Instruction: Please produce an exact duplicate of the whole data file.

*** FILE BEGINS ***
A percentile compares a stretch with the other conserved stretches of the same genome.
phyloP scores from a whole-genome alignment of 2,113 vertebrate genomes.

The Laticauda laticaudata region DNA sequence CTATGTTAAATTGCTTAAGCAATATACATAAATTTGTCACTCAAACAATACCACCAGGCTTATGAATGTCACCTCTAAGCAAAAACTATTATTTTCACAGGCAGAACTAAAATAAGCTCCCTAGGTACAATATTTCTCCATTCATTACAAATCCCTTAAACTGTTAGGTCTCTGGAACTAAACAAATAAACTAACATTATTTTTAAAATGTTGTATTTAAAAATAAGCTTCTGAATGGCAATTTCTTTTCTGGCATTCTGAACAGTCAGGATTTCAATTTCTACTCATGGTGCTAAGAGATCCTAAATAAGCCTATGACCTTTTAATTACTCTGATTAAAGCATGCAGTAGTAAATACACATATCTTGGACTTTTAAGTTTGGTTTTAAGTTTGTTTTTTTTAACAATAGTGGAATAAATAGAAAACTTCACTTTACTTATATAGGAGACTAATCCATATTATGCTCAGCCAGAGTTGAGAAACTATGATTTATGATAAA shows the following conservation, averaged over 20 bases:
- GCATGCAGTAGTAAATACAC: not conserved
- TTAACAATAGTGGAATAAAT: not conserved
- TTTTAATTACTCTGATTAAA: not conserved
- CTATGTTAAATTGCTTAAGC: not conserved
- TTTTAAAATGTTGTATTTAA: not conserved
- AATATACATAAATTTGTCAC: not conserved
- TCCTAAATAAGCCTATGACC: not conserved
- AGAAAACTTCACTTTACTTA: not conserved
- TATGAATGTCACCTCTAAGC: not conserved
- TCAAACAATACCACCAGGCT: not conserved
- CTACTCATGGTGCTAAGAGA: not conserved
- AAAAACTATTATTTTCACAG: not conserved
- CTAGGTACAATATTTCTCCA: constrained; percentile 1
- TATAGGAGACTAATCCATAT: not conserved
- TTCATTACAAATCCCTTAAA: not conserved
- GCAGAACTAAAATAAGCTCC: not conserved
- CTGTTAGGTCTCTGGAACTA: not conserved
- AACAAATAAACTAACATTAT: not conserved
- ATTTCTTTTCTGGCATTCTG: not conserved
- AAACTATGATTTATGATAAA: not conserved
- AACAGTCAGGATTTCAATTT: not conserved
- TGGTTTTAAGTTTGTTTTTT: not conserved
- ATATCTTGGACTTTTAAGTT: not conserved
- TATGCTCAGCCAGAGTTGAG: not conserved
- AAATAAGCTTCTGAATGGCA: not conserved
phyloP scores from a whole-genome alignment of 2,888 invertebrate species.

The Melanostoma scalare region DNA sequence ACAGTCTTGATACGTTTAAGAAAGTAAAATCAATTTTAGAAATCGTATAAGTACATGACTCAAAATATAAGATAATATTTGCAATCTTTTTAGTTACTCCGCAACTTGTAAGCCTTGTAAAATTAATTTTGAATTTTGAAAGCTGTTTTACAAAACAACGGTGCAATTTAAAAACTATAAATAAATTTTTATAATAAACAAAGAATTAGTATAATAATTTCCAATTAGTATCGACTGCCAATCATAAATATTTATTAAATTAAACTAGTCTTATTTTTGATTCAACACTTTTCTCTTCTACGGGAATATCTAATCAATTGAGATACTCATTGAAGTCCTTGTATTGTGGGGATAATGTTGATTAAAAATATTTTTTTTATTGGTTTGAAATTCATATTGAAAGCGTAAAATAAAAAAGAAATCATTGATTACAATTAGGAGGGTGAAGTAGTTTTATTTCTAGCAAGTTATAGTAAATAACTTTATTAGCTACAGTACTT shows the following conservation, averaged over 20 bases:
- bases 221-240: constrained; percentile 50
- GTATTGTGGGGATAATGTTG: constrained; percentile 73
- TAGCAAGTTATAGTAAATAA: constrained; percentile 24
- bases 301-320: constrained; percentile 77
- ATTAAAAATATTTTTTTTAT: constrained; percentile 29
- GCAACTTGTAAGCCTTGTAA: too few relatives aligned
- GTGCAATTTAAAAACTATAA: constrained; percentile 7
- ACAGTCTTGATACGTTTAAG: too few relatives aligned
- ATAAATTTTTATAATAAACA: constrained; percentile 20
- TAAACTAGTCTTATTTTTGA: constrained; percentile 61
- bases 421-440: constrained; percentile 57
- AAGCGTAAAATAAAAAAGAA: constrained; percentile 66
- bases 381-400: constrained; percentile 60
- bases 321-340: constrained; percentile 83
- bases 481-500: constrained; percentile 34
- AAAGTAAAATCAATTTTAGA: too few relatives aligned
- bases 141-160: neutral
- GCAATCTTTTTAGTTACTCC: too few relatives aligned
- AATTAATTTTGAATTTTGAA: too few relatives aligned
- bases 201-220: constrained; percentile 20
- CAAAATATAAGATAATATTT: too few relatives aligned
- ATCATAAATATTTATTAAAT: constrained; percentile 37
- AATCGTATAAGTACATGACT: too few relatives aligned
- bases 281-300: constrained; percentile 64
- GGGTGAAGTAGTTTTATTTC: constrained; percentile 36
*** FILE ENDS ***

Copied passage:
A percentile compares a stretch with the other conserved stretches of the same genome.
phyloP scores from a whole-genome alignment of 2,113 vertebrate genomes.

The Laticauda laticaudata region DNA sequence CTATGTTAAATTGCTTAAGCAATATACATAAATTTGTCACTCAAACAATACCACCAGGCTTATGAATGTCACCTCTAAGCAAAAACTATTATTTTCACAGGCAGAACTAAAATAAGCTCCCTAGGTACAATATTTCTCCATTCATTACAAATCCCTTAAACTGTTAGGTCTCTGGAACTAAACAAATAAACTAACATTATTTTTAAAATGTTGTATTTAAAAATAAGCTTCTGAATGGCAATTTCTTTTCTGGCATTCTGAACAGTCAGGATTTCAATTTCTACTCATGGTGCTAAGAGATCCTAAATAAGCCTATGACCTTTTAATTACTCTGATTAAAGCATGCAGTAGTAAATACACATATCTTGGACTTTTAAGTTTGGTTTTAAGTTTGTTTTTTTTAACAATAGTGGAATAAATAGAAAACTTCACTTTACTTATATAGGAGACTAATCCATATTATGCTCAGCCAGAGTTGAGAAACTATGATTTATGATAAA shows the following conservation, averaged over 20 bases:
- GCATGCAGTAGTAAATACAC: not conserved
- TTAACAATAGTGGAATAAAT: not conserved
- TTTTAATTACTCTGATTAAA: not conserved
- CTATGTTAAATTGCTTAAGC: not conserved
- TTTTAAAATGTTGTATTTAA: not conserved
- AATATACATAAATTTGTCAC: not conserved
- TCCTAAATAAGCCTATGACC: not conserved
- AGAAAACTTCACTTTACTTA: not conserved
- TATGAATGTCACCTCTAAGC: not conserved
- TCAAACAATACCACCAGGCT: not conserved
- CTACTCATGGTGCTAAGAGA: not conserved
- AAAAACTATTATTTTCACAG: not conserved
- CTAGGTACAATATTTCTCCA: constrained; percentile 1
- TATAGGAGACTAATCCATAT: not conserved
- TTCATTACAAATCCCTTAAA: not conserved
- GCAGAACTAAAATAAGCTCC: not conserved
- CTGTTAGGTCTCTGGAACTA: not conserved
- AACAAATAAACTAACATTAT: not conserved
- ATTTCTTTTCTGGCATTCTG: not conserved
- AAACTATGATTTATGATAAA: not conserved
- AACAGTCAGGATTTCAATTT: not conserved
- TGGTTTTAAGTTTGTTTTTT: not conserved
- ATATCTTGGACTTTTAAGTT: not conserved
- TATGCTCAGCCAGAGTTGAG: not conserved
- AAATAAGCTTCTGAATGGCA: not conserved
phyloP scores from a whole-genome alignment of 2,888 invertebrate species.

The Melanostoma scalare region DNA sequence ACAGTCTTGATACGTTTAAGAAAGTAAAATCAATTTTAGAAATCGTATAAGTACATGACTCAAAATATAAGATAATATTTGCAATCTTTTTAGTTACTCCGCAACTTGTAAGCCTTGTAAAATTAATTTTGAATTTTGAAAGCTGTTTTACAAAACAACGGTGCAATTTAAAAACTATAAATAAATTTTTATAATAAACAAAGAATTAGTATAATAATTTCCAATTAGTATCGACTGCCAATCATAAATATTTATTAAATTAAACTAGTCTTATTTTTGATTCAACACTTTTCTCTTCTACGGGAATATCTAATCAATTGAGATACTCATTGAAGTCCTTGTATTGTGGGGATAATGTTGATTAAAAATATTTTTTTTATTGGTTTGAAATTCATATTGAAAGCGTAAAATAAAAAAGAAATCATTGATTACAATTAGGAGGGTGAAGTAGTTTTATTTCTAGCAAGTTATAGTAAATAACTTTATTAGCTACAGTACTT shows the following conservation, averaged over 20 bases:
- bases 221-240: constrained; percentile 50
- GTATTGTGGGGATAATGTTG: constrained; percentile 73
- TAGCAAGTTATAGTAAATAA: constrained; percentile 24
- bases 301-320: constrained; percentile 77
- ATTAAAAATATTTTTTTTAT: constrained; percentile 29
- GCAACTTGTAAGCCTTGTAA: too few relatives aligned
- GTGCAATTTAAAAACTATAA: constrained; percentile 7
- ACAGTCTTGATACGTTTAAG: too few relatives aligned
- ATAAATTTTTATAATAAACA: constrained; percentile 20
- TAAACTAGTCTTATTTTTGA: constrained; percentile 61
- bases 421-440: constrained; percentile 57
- AAGCGTAAAATAAAAAAGAA: constrained; percentile 66
- bases 381-400: constrained; percentile 60
- bases 321-340: constrained; percentile 83
- bases 481-500: constrained; percentile 34
- AAAGTAAAATCAATTTTAGA: too few relatives aligned
- bases 141-160: neutral
- GCAATCTTTTTAGTTACTCC: too few relatives aligned
- AATTAATTTTGAATTTTGAA: too few relatives aligned
- bases 201-220: constrained; percentile 20
- CAAAATATAAGATAATATTT: too few relatives aligned
- ATCATAAATATTTATTAAAT: constrained; percentile 37
- AATCGTATAAGTACATGACT: too few relatives aligned
- bases 281-300: constrained; percentile 64
- GGGTGAAGTAGTTTTATTTC: constrained; percentile 36